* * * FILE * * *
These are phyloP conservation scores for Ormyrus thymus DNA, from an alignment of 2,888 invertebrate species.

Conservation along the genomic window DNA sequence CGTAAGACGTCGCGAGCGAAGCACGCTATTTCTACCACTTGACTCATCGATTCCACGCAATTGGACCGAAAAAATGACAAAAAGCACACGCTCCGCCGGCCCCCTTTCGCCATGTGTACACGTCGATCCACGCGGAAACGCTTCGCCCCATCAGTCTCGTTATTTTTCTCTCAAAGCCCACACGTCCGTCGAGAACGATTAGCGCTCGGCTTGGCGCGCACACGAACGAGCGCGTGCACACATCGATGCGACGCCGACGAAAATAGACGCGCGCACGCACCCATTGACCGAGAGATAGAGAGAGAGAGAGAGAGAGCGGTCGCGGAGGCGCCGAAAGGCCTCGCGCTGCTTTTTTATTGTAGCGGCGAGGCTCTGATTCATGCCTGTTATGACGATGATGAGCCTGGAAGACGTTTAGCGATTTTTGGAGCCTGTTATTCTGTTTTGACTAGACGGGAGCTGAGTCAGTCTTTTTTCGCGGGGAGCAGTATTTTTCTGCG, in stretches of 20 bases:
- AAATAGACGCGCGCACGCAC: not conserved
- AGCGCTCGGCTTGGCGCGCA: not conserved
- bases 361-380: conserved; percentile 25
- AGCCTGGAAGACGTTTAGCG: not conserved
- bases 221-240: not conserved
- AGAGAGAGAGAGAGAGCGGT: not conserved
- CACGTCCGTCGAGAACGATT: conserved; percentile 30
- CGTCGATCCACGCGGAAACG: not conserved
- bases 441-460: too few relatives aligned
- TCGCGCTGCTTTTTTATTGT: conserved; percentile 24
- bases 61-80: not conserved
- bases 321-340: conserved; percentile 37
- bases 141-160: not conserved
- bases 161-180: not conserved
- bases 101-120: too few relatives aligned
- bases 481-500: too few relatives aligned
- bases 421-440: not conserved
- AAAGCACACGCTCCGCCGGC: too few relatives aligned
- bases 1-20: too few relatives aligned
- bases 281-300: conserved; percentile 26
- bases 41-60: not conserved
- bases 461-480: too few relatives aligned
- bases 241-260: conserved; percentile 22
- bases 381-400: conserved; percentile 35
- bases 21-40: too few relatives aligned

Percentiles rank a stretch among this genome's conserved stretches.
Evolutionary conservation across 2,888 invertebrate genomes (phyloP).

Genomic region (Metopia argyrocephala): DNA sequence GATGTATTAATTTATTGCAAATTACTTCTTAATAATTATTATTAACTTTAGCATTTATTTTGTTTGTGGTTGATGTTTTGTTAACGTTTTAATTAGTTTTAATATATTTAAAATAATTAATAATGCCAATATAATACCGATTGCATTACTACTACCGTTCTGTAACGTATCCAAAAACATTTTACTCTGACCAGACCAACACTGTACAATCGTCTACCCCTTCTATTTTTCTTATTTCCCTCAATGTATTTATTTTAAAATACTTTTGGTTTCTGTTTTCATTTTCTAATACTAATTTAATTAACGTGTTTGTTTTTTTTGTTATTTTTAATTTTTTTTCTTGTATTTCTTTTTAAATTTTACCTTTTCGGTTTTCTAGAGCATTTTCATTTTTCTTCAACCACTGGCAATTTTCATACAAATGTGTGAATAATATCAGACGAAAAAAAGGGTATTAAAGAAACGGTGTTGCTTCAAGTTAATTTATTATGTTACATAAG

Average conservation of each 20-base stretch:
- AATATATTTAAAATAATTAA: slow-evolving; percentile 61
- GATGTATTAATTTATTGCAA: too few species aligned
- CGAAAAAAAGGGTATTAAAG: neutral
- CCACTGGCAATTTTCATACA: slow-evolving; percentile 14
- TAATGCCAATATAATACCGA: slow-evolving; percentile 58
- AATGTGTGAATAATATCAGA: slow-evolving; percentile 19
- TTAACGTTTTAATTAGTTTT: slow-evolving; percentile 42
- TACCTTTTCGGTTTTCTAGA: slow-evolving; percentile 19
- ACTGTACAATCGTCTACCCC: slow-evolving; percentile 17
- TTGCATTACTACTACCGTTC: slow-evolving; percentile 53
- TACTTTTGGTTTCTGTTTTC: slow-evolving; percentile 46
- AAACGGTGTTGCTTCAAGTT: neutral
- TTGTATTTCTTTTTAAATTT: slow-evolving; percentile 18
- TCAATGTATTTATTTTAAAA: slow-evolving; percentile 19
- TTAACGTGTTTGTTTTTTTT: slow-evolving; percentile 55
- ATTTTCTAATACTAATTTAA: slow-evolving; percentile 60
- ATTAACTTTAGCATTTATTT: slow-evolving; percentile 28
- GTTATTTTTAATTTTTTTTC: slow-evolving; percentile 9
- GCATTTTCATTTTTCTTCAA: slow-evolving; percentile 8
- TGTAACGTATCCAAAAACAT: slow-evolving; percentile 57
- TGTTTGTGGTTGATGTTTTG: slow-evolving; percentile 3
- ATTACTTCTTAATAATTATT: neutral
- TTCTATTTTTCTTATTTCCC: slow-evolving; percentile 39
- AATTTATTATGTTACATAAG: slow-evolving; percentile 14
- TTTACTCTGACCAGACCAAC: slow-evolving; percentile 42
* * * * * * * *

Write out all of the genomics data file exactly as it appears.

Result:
These are phyloP conservation scores for Ormyrus thymus DNA, from an alignment of 2,888 invertebrate species.

Conservation along the genomic window DNA sequence CGTAAGACGTCGCGAGCGAAGCACGCTATTTCTACCACTTGACTCATCGATTCCACGCAATTGGACCGAAAAAATGACAAAAAGCACACGCTCCGCCGGCCCCCTTTCGCCATGTGTACACGTCGATCCACGCGGAAACGCTTCGCCCCATCAGTCTCGTTATTTTTCTCTCAAAGCCCACACGTCCGTCGAGAACGATTAGCGCTCGGCTTGGCGCGCACACGAACGAGCGCGTGCACACATCGATGCGACGCCGACGAAAATAGACGCGCGCACGCACCCATTGACCGAGAGATAGAGAGAGAGAGAGAGAGAGCGGTCGCGGAGGCGCCGAAAGGCCTCGCGCTGCTTTTTTATTGTAGCGGCGAGGCTCTGATTCATGCCTGTTATGACGATGATGAGCCTGGAAGACGTTTAGCGATTTTTGGAGCCTGTTATTCTGTTTTGACTAGACGGGAGCTGAGTCAGTCTTTTTTCGCGGGGAGCAGTATTTTTCTGCG, in stretches of 20 bases:
- AAATAGACGCGCGCACGCAC: not conserved
- AGCGCTCGGCTTGGCGCGCA: not conserved
- bases 361-380: conserved; percentile 25
- AGCCTGGAAGACGTTTAGCG: not conserved
- bases 221-240: not conserved
- AGAGAGAGAGAGAGAGCGGT: not conserved
- CACGTCCGTCGAGAACGATT: conserved; percentile 30
- CGTCGATCCACGCGGAAACG: not conserved
- bases 441-460: too few relatives aligned
- TCGCGCTGCTTTTTTATTGT: conserved; percentile 24
- bases 61-80: not conserved
- bases 321-340: conserved; percentile 37
- bases 141-160: not conserved
- bases 161-180: not conserved
- bases 101-120: too few relatives aligned
- bases 481-500: too few relatives aligned
- bases 421-440: not conserved
- AAAGCACACGCTCCGCCGGC: too few relatives aligned
- bases 1-20: too few relatives aligned
- bases 281-300: conserved; percentile 26
- bases 41-60: not conserved
- bases 461-480: too few relatives aligned
- bases 241-260: conserved; percentile 22
- bases 381-400: conserved; percentile 35
- bases 21-40: too few relatives aligned

Percentiles rank a stretch among this genome's conserved stretches.
Evolutionary conservation across 2,888 invertebrate genomes (phyloP).

Genomic region (Metopia argyrocephala): DNA sequence GATGTATTAATTTATTGCAAATTACTTCTTAATAATTATTATTAACTTTAGCATTTATTTTGTTTGTGGTTGATGTTTTGTTAACGTTTTAATTAGTTTTAATATATTTAAAATAATTAATAATGCCAATATAATACCGATTGCATTACTACTACCGTTCTGTAACGTATCCAAAAACATTTTACTCTGACCAGACCAACACTGTACAATCGTCTACCCCTTCTATTTTTCTTATTTCCCTCAATGTATTTATTTTAAAATACTTTTGGTTTCTGTTTTCATTTTCTAATACTAATTTAATTAACGTGTTTGTTTTTTTTGTTATTTTTAATTTTTTTTCTTGTATTTCTTTTTAAATTTTACCTTTTCGGTTTTCTAGAGCATTTTCATTTTTCTTCAACCACTGGCAATTTTCATACAAATGTGTGAATAATATCAGACGAAAAAAAGGGTATTAAAGAAACGGTGTTGCTTCAAGTTAATTTATTATGTTACATAAG

Average conservation of each 20-base stretch:
- AATATATTTAAAATAATTAA: slow-evolving; percentile 61
- GATGTATTAATTTATTGCAA: too few species aligned
- CGAAAAAAAGGGTATTAAAG: neutral
- CCACTGGCAATTTTCATACA: slow-evolving; percentile 14
- TAATGCCAATATAATACCGA: slow-evolving; percentile 58
- AATGTGTGAATAATATCAGA: slow-evolving; percentile 19
- TTAACGTTTTAATTAGTTTT: slow-evolving; percentile 42
- TACCTTTTCGGTTTTCTAGA: slow-evolving; percentile 19
- ACTGTACAATCGTCTACCCC: slow-evolving; percentile 17
- TTGCATTACTACTACCGTTC: slow-evolving; percentile 53
- TACTTTTGGTTTCTGTTTTC: slow-evolving; percentile 46
- AAACGGTGTTGCTTCAAGTT: neutral
- TTGTATTTCTTTTTAAATTT: slow-evolving; percentile 18
- TCAATGTATTTATTTTAAAA: slow-evolving; percentile 19
- TTAACGTGTTTGTTTTTTTT: slow-evolving; percentile 55
- ATTTTCTAATACTAATTTAA: slow-evolving; percentile 60
- ATTAACTTTAGCATTTATTT: slow-evolving; percentile 28
- GTTATTTTTAATTTTTTTTC: slow-evolving; percentile 9
- GCATTTTCATTTTTCTTCAA: slow-evolving; percentile 8
- TGTAACGTATCCAAAAACAT: slow-evolving; percentile 57
- TGTTTGTGGTTGATGTTTTG: slow-evolving; percentile 3
- ATTACTTCTTAATAATTATT: neutral
- TTCTATTTTTCTTATTTCCC: slow-evolving; percentile 39
- AATTTATTATGTTACATAAG: slow-evolving; percentile 14
- TTTACTCTGACCAGACCAAC: slow-evolving; percentile 42